Marisette Edwards-van Linden van den Heuvell

A military Mom’s thoughts on Memorial Day

I’ve established a new routine where I submit my original posts to the New York Times Op Ed page. They have a three day exclusive decision-making process, so if three days go by without hearing from them, I am free to submit elsewhere. Usually that just means it’s going on my blog. That makes this particular post a bit tardy, but I think the sentiment doesn’t need to be relegated to one particular day of the year.



Four years ago I attended my son’s graduation from the US Naval Academy. Like all the parents there, my heart burst with admiration for my son who had worked extremely hard to get to this point. I watched 1200 exemplary young people pledge the next five years of their lives to their country. They were gifted, patriotic, hard-working, disciplined, shining examples of what kind of people our country can produce. They were also the sons and daughters of parents like me, who couldn’t help but worry about where the next five years would take them. Because certainly a percentage of these young people, our children, voluntarily placed in harm’s way, would not survive.

My father had just died a month earlier. My son came home from the Academy to be there for his grandfather’s passing and support me in my time of grief. Then he went back to the Academy, to complete his last push to graduation. He was proudly following in the footsteps of both his grandfathers: his paternal grandfather served in the US Navy during WWII as well as during the Korean conflict, and my father was an officer in the Netherlands Navy after World War II. He had admired the Allied soldiers who liberated Amsterdam after the “hunger winter” of 1944-1945. Neither grandfather would live to see his grandson begin service to his country. I knew both would be extremely proud of the young officer he had become.

I thought about September 11, 2001, when I left work early to pick up my sons at their school, after watching the twin towers fall on TV and realizing that this was an act of war. Like many parents, I showed up at the school in the middle of that cloudless day, made even more brilliant by the lack of any contrails in the sky due to the grounding of all air traffic, to bring my boys home and guide them safely through this time of crisis. Not that I had any idea how to do that. My younger son was just 11 years old, and this event set his future in motion.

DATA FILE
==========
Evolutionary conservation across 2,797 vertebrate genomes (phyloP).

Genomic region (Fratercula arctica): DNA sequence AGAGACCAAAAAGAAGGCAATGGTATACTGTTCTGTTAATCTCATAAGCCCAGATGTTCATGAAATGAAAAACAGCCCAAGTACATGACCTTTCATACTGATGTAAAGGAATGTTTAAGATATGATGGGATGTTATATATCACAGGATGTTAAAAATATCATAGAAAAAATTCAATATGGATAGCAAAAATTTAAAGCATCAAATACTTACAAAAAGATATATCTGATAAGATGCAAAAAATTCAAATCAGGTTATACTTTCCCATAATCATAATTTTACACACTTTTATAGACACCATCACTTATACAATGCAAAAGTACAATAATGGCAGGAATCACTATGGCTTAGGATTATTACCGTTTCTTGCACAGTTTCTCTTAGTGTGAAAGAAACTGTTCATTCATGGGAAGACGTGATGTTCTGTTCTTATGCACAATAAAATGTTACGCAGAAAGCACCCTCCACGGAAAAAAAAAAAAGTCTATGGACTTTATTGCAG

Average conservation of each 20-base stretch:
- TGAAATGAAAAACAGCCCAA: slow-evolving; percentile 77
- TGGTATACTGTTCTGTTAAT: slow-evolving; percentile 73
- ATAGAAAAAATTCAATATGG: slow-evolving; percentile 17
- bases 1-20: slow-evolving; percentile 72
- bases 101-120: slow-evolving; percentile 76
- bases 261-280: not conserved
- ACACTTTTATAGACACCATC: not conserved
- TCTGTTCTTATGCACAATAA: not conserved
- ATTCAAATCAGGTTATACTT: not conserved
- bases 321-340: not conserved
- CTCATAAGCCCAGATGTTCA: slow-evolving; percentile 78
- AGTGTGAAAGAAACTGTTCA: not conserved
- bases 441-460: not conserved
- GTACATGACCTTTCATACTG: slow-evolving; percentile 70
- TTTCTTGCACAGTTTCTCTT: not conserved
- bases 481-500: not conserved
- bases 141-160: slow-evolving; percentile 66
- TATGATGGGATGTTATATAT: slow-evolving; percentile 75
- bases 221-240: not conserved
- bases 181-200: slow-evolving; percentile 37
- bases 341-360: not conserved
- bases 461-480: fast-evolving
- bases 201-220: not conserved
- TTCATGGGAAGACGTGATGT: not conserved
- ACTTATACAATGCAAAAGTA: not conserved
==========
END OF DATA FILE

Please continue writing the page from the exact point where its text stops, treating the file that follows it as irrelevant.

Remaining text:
He and his best friend planned how they would do their duty. They devised contests sniping each other with paintball guns in their backyards. Their intent never wavered. His best friend planned to enlist, while my son single-mindedly pursued his goal to become a Naval Aviator by attending the Naval Academy. His discipline during his teenage years was impressive. Both boys achieved their goals. I still think of them as “my boys” although they are grown men now. I don’t name them because they are both still serving, both far away, and better left unidentified.

By the time my son graduated from the Naval Academy, his best friend had been awarded the silver star for his heroic actions under fire in Afghanistan. I attended the ceremony. This young man said he was no hero, he just did his duty, and then broke down talking about the brothers he was unable to save on that day. His actions had saved many, but he could not forget those he couldn’t save. It had all happened on my son’s 21st birthday.